Venezuela’s political and humanitarian crisis has entered a new phase. There will be blood.
In September 2015 – three months before midterm elections which saw the opposition win what should have been a parliamentary super-majority – I predicted that Venezuela’s future would feature some kind of autocrat or dictator.
In May of this year – after Maduro’s government neutered the parliament – I wrote that Venezuela is like Syria in that the ruling elite’s very liberty is in jeopardy if they lose power. Drug trafficking and corruption scams over which the United States government has jurisdiction (U.S. soil or via American banks) will be uncovered and prosecuted.
So the corrupt chiefs of Venezuela’s various fiefdoms have more than their money at stake in the fight for Venezuela’s government … Facing life in a U.S. prison is akin to facing death … Venezuela’s leaders are fighting to the death. No retreat, no surrender.
Whether Venezuela’s next dictator is on the right or left, there will be a violent repression in order to move forward. There will be blood.
I’m not writing to pat myself on the back, but rather to announce the battle and deliver highlights from Day 1. That is the battle referred to in the title, and that battle began yesterday with “La Toma de Venezuela” (The Takeover of Venezuela), a nationwide protest in which one police officer was killed and hundreds injured or jailed.
The Battle for Venezuela is not a hot war like Iraq, Afghanistan, Syria or Libya. But it’s not a cold war like the U.S. vs. Soviet Union either. It will be a warm war.
A warm war has violence, but lighter than a bona fide war and more protracted, with casualties coming during protests and the ensuing crackdown from whichever side ultimately controls government.
In a warm war, there will be an equally important battle for information and messaging as in a cold war. The opposition will continue to portray the country as a repressive dictatorship unwilling to deal with the humanitarian crisis, while the government will try to portray the opposition as undemocratic or violent and call for unending, fruitless dialogue in its perennial effort to buy time.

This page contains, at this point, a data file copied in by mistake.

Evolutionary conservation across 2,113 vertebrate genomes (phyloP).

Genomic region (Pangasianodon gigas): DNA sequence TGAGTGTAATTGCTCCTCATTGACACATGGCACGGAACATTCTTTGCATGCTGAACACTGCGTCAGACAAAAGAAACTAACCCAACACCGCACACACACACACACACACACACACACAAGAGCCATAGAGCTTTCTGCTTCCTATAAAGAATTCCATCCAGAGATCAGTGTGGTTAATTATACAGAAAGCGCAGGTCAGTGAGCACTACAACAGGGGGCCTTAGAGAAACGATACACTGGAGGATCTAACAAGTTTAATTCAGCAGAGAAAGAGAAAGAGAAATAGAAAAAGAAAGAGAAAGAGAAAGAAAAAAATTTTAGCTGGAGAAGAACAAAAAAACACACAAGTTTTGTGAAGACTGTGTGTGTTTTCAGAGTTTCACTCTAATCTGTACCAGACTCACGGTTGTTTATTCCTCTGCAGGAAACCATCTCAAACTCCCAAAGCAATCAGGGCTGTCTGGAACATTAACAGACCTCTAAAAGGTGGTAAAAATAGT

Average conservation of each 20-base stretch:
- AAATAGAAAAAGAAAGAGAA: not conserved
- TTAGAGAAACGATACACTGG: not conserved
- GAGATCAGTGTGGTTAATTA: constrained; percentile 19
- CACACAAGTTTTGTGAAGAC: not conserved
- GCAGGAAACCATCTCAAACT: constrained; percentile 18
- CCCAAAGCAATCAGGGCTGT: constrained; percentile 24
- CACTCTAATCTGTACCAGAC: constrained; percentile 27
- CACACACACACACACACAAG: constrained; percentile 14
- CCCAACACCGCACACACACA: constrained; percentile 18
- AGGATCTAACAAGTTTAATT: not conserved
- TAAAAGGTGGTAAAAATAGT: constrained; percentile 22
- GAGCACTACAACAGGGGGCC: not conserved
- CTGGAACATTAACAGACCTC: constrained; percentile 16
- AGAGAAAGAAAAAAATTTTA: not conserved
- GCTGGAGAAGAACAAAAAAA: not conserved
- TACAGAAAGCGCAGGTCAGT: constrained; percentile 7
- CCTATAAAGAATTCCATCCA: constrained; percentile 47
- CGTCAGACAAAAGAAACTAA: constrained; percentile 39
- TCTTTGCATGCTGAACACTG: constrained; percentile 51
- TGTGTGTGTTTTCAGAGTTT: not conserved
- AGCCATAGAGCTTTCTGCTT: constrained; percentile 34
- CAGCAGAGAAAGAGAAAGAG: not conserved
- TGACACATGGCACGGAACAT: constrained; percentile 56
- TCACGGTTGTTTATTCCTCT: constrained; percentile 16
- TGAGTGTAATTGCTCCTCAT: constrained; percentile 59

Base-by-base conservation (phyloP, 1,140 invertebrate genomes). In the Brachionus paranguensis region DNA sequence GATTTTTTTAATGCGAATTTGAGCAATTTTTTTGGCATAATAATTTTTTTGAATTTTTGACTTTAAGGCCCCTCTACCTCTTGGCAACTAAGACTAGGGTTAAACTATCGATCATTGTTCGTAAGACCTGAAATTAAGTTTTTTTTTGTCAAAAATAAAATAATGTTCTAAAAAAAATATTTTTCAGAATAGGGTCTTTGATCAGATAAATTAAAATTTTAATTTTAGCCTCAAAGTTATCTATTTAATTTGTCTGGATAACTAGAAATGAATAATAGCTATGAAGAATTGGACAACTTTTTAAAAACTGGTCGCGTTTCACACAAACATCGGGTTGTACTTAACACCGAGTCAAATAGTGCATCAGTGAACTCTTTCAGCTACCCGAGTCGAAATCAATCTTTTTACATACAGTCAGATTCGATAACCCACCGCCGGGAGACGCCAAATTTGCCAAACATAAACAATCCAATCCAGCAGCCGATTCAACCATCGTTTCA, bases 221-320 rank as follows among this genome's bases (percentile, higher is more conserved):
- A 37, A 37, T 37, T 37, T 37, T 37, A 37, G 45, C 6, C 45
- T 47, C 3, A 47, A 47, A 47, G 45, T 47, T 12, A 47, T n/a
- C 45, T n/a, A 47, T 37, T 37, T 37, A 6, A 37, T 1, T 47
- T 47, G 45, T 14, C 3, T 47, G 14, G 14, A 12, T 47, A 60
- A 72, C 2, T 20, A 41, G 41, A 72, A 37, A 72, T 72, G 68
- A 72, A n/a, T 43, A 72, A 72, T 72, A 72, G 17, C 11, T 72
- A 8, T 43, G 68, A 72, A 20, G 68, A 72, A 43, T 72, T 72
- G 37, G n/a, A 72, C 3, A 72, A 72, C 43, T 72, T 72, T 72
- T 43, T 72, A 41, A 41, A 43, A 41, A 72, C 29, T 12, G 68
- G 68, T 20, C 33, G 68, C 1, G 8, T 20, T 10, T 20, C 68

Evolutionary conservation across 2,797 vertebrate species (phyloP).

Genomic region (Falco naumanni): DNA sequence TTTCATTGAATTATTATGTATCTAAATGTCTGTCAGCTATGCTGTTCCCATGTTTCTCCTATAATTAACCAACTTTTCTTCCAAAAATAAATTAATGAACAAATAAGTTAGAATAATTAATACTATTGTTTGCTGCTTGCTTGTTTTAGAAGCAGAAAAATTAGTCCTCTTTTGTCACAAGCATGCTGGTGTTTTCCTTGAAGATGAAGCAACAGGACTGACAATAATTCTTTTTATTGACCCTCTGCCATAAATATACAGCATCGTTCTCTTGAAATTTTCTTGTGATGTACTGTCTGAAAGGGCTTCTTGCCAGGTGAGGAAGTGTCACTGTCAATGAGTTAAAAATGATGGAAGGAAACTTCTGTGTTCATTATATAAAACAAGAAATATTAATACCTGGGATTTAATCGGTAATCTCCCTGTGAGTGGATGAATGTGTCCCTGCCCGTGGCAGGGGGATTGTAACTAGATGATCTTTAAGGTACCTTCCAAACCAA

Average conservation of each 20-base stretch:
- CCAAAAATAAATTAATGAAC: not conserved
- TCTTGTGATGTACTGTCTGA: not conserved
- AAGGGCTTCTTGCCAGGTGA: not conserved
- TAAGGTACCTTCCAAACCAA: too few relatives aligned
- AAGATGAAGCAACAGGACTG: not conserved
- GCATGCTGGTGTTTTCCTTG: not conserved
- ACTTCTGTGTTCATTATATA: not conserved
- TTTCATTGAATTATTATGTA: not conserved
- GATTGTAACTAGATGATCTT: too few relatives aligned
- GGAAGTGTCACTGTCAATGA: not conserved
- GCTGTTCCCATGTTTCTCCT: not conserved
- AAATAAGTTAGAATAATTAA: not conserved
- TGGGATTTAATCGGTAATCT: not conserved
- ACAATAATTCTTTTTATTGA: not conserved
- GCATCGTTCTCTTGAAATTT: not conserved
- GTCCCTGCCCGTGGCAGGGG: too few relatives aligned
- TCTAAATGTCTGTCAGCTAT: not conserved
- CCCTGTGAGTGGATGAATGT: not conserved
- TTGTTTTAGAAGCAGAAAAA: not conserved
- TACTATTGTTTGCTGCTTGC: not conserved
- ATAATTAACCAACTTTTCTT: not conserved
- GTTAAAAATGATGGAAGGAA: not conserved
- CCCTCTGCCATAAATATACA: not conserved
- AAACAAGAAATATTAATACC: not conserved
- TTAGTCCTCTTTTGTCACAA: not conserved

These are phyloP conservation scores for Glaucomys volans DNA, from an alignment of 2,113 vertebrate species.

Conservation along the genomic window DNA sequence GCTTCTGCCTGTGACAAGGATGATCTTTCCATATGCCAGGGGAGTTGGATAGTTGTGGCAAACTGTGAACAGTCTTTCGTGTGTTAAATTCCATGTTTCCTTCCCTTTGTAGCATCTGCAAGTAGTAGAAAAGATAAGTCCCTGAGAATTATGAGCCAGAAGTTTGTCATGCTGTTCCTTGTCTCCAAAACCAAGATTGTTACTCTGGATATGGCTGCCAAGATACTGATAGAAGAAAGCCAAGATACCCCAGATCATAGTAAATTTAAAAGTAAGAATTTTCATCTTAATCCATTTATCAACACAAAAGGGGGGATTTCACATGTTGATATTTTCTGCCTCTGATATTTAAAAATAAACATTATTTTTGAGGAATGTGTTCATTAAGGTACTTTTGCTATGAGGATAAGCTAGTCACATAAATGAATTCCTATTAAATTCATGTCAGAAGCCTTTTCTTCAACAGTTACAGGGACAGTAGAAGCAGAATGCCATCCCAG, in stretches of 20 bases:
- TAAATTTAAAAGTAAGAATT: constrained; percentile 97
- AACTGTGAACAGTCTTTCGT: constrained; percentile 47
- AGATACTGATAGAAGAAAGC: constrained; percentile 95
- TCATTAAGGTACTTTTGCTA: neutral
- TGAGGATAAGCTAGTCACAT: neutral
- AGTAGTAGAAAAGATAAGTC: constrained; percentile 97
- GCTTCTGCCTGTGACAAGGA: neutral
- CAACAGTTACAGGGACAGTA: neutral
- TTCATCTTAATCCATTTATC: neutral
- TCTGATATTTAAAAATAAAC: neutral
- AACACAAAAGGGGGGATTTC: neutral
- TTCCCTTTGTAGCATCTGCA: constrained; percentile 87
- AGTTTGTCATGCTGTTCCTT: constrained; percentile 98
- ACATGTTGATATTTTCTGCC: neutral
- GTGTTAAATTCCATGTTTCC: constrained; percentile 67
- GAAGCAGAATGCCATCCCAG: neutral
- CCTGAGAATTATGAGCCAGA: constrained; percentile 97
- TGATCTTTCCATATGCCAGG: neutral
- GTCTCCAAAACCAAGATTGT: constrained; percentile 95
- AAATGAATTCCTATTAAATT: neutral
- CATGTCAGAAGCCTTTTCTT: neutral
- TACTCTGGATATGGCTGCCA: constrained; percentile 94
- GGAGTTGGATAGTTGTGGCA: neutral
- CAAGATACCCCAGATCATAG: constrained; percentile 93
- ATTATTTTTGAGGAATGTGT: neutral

The audience for the competing propaganda is not the gringo world order (U.S., Europe, human rights NGOs, int’l banks). The propaganda war if fought over the Latin American neighbors who want to remain neutral, which in effect empowers Maduro. Many former allies like Brazil and Argentina have abandoned him, but there are enough tiny states (Jamaica, Nicaragua, etc.) who are ideologically aligned and/or previous beneficiaries of subsidized oil from Chavez to stall a vote to invoke the OAS Charter.
Highlights from Day 1
This is the signature video (original tweet) from the first day of the battle. A protester challenges police to shoot him because “Tengo hambre! Tengo hambre!”
Paro Nacional #LaTomaDeVenezuela
— EN REBELIÓN (@Sandoval_Vzla) October 26, 2016
This is another powerful one. While not being the signature image the previous one is, I actually think it’s more relevant because this is more likely to be how the government will fall. Neighborhood women not allowing security forces to repress the protests.
That was the thinking behind the above propaganda video, aimed at Venezuela’s rank-and-file police and military who don’t aren’t living like kings but will be tasked with putting down the protests. The three filmmakers who produced it were promptly jailed.
The police and military won’t have to repress the protests alone. They’ll have help from the colectivos – armed paramilitaries Hugo Chavez began giving money and guns to in order to “defend the revolution” (read: as a backup plan in case elections didn’t go his way). The picture above from Merida state made the rounds. That story’s developing live as the Twittersphere has identified the fella picture above.
— norelis garcia (@norelisgarcia4) October 26, 2016
Also this one illustrating security forces clearly coordinating with the colectivos, who are positioned behind the police line.
“Venezuela is on the edge of a political crisis that could push it into a protracted and violent conflict along the lines of Colombia’s civil war,” writes an expat who has recently left after 24 years. “I suspect and fear that Venezuela’s political crisis will only be resolved with bloodshed. In such an outcome there will be many innocent victims, and I left because I didn’t want to be one of them.”
So sit back and watch. The place to follow the latest developments is Caracas Chronicles, the best English-language blog covering Venezuela. If you want to go deeper than the three or four daily articles CC publishes, watch the hashtags on Twitter. Yesterday’s was #LaTomadeVenezuela.
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